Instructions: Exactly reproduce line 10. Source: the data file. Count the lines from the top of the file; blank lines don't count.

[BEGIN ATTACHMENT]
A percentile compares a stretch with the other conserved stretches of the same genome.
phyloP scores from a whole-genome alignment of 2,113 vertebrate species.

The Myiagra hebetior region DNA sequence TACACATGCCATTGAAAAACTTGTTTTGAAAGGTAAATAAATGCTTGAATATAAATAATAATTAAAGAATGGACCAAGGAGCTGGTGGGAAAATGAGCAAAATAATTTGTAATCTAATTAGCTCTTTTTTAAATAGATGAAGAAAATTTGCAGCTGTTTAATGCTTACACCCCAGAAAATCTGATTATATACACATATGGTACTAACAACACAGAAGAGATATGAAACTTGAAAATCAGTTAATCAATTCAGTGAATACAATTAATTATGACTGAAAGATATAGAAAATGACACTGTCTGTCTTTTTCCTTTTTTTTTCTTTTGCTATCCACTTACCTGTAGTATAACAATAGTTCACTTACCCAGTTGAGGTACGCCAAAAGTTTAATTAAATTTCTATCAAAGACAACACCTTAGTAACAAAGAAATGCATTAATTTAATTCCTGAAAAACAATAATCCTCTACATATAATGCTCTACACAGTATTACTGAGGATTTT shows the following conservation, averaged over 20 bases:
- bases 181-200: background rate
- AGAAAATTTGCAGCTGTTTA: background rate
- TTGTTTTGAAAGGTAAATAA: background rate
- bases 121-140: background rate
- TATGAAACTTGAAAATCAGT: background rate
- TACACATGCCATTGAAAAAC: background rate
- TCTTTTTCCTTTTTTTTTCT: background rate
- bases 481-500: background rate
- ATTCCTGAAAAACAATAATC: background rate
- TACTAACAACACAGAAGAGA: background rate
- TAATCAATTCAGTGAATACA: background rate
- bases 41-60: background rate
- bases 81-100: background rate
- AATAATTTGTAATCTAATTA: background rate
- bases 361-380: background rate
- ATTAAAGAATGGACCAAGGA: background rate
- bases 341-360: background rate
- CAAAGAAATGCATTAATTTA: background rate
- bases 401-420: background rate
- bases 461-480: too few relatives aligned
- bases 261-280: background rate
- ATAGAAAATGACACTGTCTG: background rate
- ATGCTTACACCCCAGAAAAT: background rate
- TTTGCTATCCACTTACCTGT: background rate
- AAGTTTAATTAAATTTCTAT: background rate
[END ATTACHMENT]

- TCTTTTTCCTTTTTTTTTCT: background rate